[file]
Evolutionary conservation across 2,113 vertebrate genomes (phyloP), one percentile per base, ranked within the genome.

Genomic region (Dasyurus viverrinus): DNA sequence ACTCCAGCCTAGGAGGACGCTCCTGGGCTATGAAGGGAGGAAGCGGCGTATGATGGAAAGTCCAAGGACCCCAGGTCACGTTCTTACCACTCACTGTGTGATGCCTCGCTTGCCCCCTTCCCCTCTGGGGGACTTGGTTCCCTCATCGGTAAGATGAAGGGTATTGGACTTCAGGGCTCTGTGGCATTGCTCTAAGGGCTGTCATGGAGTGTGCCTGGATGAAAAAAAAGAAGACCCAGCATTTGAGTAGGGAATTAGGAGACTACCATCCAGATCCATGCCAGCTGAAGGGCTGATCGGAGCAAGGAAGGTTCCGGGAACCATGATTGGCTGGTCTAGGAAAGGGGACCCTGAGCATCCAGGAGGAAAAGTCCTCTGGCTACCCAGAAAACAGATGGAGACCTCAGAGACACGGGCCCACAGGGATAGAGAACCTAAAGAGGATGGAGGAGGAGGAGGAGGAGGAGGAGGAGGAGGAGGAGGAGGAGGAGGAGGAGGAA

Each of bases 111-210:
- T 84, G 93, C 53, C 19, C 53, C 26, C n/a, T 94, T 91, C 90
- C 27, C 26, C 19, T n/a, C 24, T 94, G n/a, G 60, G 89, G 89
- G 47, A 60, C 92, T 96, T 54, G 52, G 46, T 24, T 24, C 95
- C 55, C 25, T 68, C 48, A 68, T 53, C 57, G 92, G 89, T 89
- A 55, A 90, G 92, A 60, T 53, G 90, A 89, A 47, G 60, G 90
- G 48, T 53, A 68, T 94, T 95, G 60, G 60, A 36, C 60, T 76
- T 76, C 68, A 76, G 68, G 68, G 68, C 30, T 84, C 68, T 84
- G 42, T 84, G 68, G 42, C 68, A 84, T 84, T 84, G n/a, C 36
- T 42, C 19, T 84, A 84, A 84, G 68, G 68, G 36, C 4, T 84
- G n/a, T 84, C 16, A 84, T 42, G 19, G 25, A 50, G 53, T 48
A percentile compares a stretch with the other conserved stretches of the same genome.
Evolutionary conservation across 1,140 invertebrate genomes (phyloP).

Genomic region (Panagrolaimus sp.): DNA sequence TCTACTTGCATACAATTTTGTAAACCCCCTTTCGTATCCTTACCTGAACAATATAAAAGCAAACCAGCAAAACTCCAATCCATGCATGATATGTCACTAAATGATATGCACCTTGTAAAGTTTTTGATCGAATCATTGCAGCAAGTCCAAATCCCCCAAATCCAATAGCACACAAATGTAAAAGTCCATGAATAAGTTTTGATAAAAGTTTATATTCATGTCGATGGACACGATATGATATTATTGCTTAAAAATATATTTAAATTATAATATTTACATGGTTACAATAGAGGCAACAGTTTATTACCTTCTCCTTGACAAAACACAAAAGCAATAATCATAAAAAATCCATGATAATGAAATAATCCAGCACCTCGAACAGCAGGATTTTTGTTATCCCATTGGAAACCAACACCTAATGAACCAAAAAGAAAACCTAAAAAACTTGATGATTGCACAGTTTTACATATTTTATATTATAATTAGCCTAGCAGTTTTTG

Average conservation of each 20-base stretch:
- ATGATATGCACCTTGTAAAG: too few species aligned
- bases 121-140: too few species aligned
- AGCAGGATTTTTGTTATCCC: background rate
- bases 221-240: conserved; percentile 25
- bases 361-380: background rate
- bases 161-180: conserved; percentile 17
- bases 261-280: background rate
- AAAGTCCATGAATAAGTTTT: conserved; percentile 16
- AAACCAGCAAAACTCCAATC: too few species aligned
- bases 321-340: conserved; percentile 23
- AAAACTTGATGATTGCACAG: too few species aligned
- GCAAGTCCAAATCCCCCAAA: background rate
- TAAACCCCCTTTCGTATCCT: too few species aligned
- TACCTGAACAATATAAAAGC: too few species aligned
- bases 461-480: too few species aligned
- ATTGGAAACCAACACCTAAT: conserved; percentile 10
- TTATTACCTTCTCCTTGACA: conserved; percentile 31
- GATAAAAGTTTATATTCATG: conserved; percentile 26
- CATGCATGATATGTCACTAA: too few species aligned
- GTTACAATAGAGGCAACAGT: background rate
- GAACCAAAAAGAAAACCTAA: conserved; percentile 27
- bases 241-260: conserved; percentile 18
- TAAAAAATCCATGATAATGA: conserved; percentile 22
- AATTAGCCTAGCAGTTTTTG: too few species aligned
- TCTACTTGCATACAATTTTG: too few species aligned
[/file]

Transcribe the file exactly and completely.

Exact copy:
Evolutionary conservation across 2,113 vertebrate genomes (phyloP), one percentile per base, ranked within the genome.

Genomic region (Dasyurus viverrinus): DNA sequence ACTCCAGCCTAGGAGGACGCTCCTGGGCTATGAAGGGAGGAAGCGGCGTATGATGGAAAGTCCAAGGACCCCAGGTCACGTTCTTACCACTCACTGTGTGATGCCTCGCTTGCCCCCTTCCCCTCTGGGGGACTTGGTTCCCTCATCGGTAAGATGAAGGGTATTGGACTTCAGGGCTCTGTGGCATTGCTCTAAGGGCTGTCATGGAGTGTGCCTGGATGAAAAAAAAGAAGACCCAGCATTTGAGTAGGGAATTAGGAGACTACCATCCAGATCCATGCCAGCTGAAGGGCTGATCGGAGCAAGGAAGGTTCCGGGAACCATGATTGGCTGGTCTAGGAAAGGGGACCCTGAGCATCCAGGAGGAAAAGTCCTCTGGCTACCCAGAAAACAGATGGAGACCTCAGAGACACGGGCCCACAGGGATAGAGAACCTAAAGAGGATGGAGGAGGAGGAGGAGGAGGAGGAGGAGGAGGAGGAGGAGGAGGAGGAGGAGGAA

Each of bases 111-210:
- T 84, G 93, C 53, C 19, C 53, C 26, C n/a, T 94, T 91, C 90
- C 27, C 26, C 19, T n/a, C 24, T 94, G n/a, G 60, G 89, G 89
- G 47, A 60, C 92, T 96, T 54, G 52, G 46, T 24, T 24, C 95
- C 55, C 25, T 68, C 48, A 68, T 53, C 57, G 92, G 89, T 89
- A 55, A 90, G 92, A 60, T 53, G 90, A 89, A 47, G 60, G 90
- G 48, T 53, A 68, T 94, T 95, G 60, G 60, A 36, C 60, T 76
- T 76, C 68, A 76, G 68, G 68, G 68, C 30, T 84, C 68, T 84
- G 42, T 84, G 68, G 42, C 68, A 84, T 84, T 84, G n/a, C 36
- T 42, C 19, T 84, A 84, A 84, G 68, G 68, G 36, C 4, T 84
- G n/a, T 84, C 16, A 84, T 42, G 19, G 25, A 50, G 53, T 48
A percentile compares a stretch with the other conserved stretches of the same genome.
Evolutionary conservation across 1,140 invertebrate genomes (phyloP).

Genomic region (Panagrolaimus sp.): DNA sequence TCTACTTGCATACAATTTTGTAAACCCCCTTTCGTATCCTTACCTGAACAATATAAAAGCAAACCAGCAAAACTCCAATCCATGCATGATATGTCACTAAATGATATGCACCTTGTAAAGTTTTTGATCGAATCATTGCAGCAAGTCCAAATCCCCCAAATCCAATAGCACACAAATGTAAAAGTCCATGAATAAGTTTTGATAAAAGTTTATATTCATGTCGATGGACACGATATGATATTATTGCTTAAAAATATATTTAAATTATAATATTTACATGGTTACAATAGAGGCAACAGTTTATTACCTTCTCCTTGACAAAACACAAAAGCAATAATCATAAAAAATCCATGATAATGAAATAATCCAGCACCTCGAACAGCAGGATTTTTGTTATCCCATTGGAAACCAACACCTAATGAACCAAAAAGAAAACCTAAAAAACTTGATGATTGCACAGTTTTACATATTTTATATTATAATTAGCCTAGCAGTTTTTG

Average conservation of each 20-base stretch:
- ATGATATGCACCTTGTAAAG: too few species aligned
- bases 121-140: too few species aligned
- AGCAGGATTTTTGTTATCCC: background rate
- bases 221-240: conserved; percentile 25
- bases 361-380: background rate
- bases 161-180: conserved; percentile 17
- bases 261-280: background rate
- AAAGTCCATGAATAAGTTTT: conserved; percentile 16
- AAACCAGCAAAACTCCAATC: too few species aligned
- bases 321-340: conserved; percentile 23
- AAAACTTGATGATTGCACAG: too few species aligned
- GCAAGTCCAAATCCCCCAAA: background rate
- TAAACCCCCTTTCGTATCCT: too few species aligned
- TACCTGAACAATATAAAAGC: too few species aligned
- bases 461-480: too few species aligned
- ATTGGAAACCAACACCTAAT: conserved; percentile 10
- TTATTACCTTCTCCTTGACA: conserved; percentile 31
- GATAAAAGTTTATATTCATG: conserved; percentile 26
- CATGCATGATATGTCACTAA: too few species aligned
- GTTACAATAGAGGCAACAGT: background rate
- GAACCAAAAAGAAAACCTAA: conserved; percentile 27
- bases 241-260: conserved; percentile 18
- TAAAAAATCCATGATAATGA: conserved; percentile 22
- AATTAGCCTAGCAGTTTTTG: too few species aligned
- TCTACTTGCATACAATTTTG: too few species aligned